Tuesday, November 01, 2005
9. Think twice before sending a package.
The Post Office in my neighborhood glistens. It shines on an ancient street with the venerable dome of San Frediano in the background. The P.O. displays lots of chrome and glass and an electronic number dispenser that makes a beep when you take a number. Taking a number is important because it gives you time to go down to the corner, have a cappuccino, get a haircut, read the paper, do the crossword puzzle, get another haircut and do your grocery shopping without losing your place in the batting order. It is not so much that there are lots of people waiting to do business in the P.O. It is just that on average each transaction takes the length and contains the same amount of drama as the first act of La Boheme.
Now there are plenty of mornings of my life that I have given up willingly over the years: watching reruns of “Our Miss Brooks” when I was a squirt, that year-long double period of Mr. McCorn’s 8th grade Geography class (where Mr. McCorn had the audacity to teach about the doldrums and not mention his class by name), sitting for hours outside Desiree Talbot’s dorm purposefully not drinking out of my coffee cup so that it would look like I had just happened to sit down. But nothing compares to the void that you feel between your ears and in your soul as you leave an Italian post office after sending a package.
Back in the States, the USPS emits some red-tape but basically, you go into the P.O. fill out a form the size of a 3 X 5 card get your package weighed, pay, and go get a cup of coffee (yes, in a paper cup). Italian postal red tape is twice the width and twice the strength of your average duct tape. The poste clerk shot off many questions regarding the weight and contents of the package I wanted to send. In some of these questions I even understood a word or two and nodded as if I understood and agreed with each syllable. I am such an agreeable guy. I am also hell bent on not looking like a complete dolt, but, of course, a dolt is exactly what I appeared to be: nodding my head up and down vigorously, repeating “Va bene, va bene, va bene,” and wearing a grin borrowed from Alfred E. Newman. Based on my nod rate per second I was given a certain number of forms to be completed…all in triplicate. The perforations on the forms gave away the secret: they were actually printed on toilet paper. If you press down with any vigor, they shred, but if you don’t press down hard enough you may find yourself doing all of the triplicate forms individually…believe me. I stood by and watched Marsha go through writing the same info three times while receiving a blitzkrieg of deadly ice pick stares from those waiting in line behind us. I fended these stares off with my bold and manly defense: basically a stupid grin, a shrug, and a look that attempted to distance myself from my wife as much as possible while still holding the package with my fingernails as she affixed the label (a look of Matrimonial Mutiny that is admissible in a court of law as grounds for divorce in Idaho, Missouri, and the District of Columbia).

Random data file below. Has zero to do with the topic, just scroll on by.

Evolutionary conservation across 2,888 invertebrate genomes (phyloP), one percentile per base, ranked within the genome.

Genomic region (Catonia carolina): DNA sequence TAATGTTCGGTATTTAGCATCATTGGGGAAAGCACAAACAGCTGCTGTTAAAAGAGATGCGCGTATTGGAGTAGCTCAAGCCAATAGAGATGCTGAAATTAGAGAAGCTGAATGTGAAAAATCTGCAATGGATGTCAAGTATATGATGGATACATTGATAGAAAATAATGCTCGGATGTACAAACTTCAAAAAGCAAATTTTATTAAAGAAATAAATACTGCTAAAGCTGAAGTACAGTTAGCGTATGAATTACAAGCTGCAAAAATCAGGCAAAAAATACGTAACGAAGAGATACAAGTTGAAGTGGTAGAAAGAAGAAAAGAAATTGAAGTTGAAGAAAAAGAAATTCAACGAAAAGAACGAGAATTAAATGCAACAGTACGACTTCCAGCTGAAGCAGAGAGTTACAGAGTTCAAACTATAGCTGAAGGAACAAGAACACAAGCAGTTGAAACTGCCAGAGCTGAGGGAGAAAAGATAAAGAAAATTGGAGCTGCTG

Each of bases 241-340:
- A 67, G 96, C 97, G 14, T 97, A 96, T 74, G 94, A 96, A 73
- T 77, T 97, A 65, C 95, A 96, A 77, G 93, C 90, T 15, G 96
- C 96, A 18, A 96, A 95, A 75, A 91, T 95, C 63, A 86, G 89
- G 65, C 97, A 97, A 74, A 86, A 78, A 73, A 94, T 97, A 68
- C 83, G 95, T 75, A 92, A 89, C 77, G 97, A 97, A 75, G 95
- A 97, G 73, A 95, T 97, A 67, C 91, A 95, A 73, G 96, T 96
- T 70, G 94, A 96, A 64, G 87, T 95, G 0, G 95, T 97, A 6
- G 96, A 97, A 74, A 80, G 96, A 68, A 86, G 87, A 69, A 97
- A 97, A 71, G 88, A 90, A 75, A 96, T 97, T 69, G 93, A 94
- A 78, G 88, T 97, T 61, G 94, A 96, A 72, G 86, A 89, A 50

Dripping sweat and in desperate need of another cappuccino, as we left the Post Office, we wondered why this necessity for different forms, different stamps, and different classifications. I suggested that it was about employment, that somehow giving people more work to do gave them a greater sense of importance and duty. Marsha’s point was that it gave some kind of order to the Italian world that is more organic by nature. My sister, who has had much more contact with the Italian people than I, maintains that in the Italian view, the worth of any transaction between two people is valued based on the length and the quality of discourse and contact. In other words, no matter how many people are waiting behind you in line at the butcher, the longer you talk with the butcher regarding the quality of the chicken you are purchasing, where it was hatched, the weather, your family, his family, anything, the better the chicken will taste when it finally gets to the table.
Following this line of reason I imagine, after going 10 rounds in the ring with the Poste clerk, that my little package is not in the dark chilly cargo hold of some greasy freighter, but snuggled in a luxurious first-class leather lounger. And as the stewardess kindly turns off the reading light, my little package murmurs in it’s sleep, “Va bene, va bene, va bene.”